U.S. Terrorism Cases: Beyond Jose Padilla The U.S. government is pursuing charges against terrorism suspects in other cases around the country. One of those cases involves seven Miami men initially accused of plotting to blow up the Sears Tower.
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U.S. Terrorism Cases: Beyond Jose Padilla

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U.S. Terrorism Cases: Beyond Jose Padilla

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U.S. Terrorism Cases: Beyond Jose Padilla

U.S. Terrorism Cases: Beyond Jose Padilla

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The U.S. government is pursuing charges against terrorism suspects in other cases around the country. One of those cases involves seven Miami men initially accused of plotting to blow up the Sears Tower.

MADELEINE BRAND, Host:

There are several other terrorism-related cases underway around the country. And here with a brief update on them is NPR's Wade Goodwyn. Hi, Wade.

WADE GOODWYN: Hello, Madeleine.

BRAND: And I understand that one of the jurors is now saying that the jury foreman already made up his mind before the evidence was presented.

GOODWYN: Now, Lopez's regret about her vote is not what's important here legally. It's whether there is meaningful evidence that one of the jurors actually had made up his or her mind before hearing all the evidence. That's a violation of their oath, and it could be grounds for a new trial.

BRAND: And this case provoked criticism along the way during the trial itself, on the part of the prosecutors and the methods that they undertook, the targets that it chose; tell us more about that.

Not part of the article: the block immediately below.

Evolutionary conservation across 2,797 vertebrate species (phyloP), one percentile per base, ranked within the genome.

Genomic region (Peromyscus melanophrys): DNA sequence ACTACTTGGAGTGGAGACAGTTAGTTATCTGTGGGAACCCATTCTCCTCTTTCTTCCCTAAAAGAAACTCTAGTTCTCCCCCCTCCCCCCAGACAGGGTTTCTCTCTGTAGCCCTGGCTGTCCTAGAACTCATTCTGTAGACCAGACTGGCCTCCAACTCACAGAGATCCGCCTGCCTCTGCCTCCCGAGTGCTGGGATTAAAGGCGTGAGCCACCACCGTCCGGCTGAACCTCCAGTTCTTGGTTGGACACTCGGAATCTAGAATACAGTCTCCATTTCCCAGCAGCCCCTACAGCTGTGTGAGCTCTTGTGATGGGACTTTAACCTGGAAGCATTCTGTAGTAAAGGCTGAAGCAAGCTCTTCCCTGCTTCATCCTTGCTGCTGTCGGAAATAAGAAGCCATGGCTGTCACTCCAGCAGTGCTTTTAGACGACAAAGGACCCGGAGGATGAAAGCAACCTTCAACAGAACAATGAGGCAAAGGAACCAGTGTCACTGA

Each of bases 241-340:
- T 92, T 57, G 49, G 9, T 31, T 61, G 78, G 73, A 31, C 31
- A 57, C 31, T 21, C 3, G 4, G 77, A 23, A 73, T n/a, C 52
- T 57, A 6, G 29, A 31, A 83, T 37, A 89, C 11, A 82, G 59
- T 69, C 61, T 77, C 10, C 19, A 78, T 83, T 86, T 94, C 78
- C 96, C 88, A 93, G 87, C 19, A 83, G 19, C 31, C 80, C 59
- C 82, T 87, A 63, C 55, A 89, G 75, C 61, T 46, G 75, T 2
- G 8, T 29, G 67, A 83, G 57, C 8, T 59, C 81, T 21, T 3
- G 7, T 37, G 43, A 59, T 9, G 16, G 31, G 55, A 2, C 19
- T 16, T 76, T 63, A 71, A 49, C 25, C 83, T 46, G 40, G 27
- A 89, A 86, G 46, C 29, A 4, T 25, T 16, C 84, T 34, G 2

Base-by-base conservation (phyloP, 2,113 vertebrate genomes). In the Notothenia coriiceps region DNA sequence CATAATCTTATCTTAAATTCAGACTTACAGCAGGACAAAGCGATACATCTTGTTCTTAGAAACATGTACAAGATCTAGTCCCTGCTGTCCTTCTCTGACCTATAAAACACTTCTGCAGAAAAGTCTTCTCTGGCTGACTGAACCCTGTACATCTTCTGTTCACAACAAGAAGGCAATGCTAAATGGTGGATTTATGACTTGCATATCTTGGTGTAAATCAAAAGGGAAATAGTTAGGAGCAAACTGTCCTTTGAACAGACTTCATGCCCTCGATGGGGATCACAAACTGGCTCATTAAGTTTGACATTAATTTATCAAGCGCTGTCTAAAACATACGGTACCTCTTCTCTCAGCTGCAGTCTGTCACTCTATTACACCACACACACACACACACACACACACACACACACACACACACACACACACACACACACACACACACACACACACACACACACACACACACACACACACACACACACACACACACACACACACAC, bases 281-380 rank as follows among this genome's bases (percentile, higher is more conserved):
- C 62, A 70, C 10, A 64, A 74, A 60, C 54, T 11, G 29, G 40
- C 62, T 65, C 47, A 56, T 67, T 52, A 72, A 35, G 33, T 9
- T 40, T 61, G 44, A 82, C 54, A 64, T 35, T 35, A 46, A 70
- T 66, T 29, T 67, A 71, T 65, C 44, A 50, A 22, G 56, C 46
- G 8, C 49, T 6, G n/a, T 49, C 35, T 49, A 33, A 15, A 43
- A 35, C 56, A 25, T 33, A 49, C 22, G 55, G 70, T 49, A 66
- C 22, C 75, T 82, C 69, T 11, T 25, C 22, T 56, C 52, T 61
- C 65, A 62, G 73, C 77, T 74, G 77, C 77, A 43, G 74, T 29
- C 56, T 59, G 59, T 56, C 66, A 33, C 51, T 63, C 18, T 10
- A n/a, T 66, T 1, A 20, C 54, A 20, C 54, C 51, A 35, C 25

GOODWYN: And so the question being posed: are these people who would ever actually conceive of a terrorist plot themselves, or somebody who just might go along with some plot if somebody else thought it up and made it happen?

BRAND: Wade, let's talk about that Miami case you mentioned, the so-called Miami Seven. Remind us who they are and what they're accused of.

GOODWYN: It's a case against five U.S. citizens, one permanent resident and one Haitian national, and they're accused of plotting to blow up the Sears Tower, but even the government admits this group didn't have the wherewithal to do that.

BRAND: Okay, so how strong is the government's case?

GOODWYN: And the motives of the informants are being questioned. One was given political asylum for cooperating with the Feds. Another informant was facing federal gun charges; they were paid thousands of dollars. Florida newspaper editors and columnists have been contemptuous of this prosecution, and I'd say it's a pretty close question as to who's been getting worse PR, the Justice Department or the defendants.

BRAND: Okay, Wayde, finally, in Ohio, Christopher Paul indicted last week on charges of providing material support to terrorists. And tell us more about that case.

GOODWYN: Paul is accused of conspiring in the late 1980s and early 1990s with al-Qaida. It's alleged he joined al-Qaida, that he stayed in an al-Qaida guesthouse, and then in 1999 gave some explosives training to other possible terrorists while he was in Germany. The government has identified no specific targets as to what would have been attacked, but it said U.S. military installations overseas and U.S. embassies were possibilities. And if he's convicted, Christopher Paul faces life in prison.

BRAND: NPR's Wade Goodwyn. Thank you.

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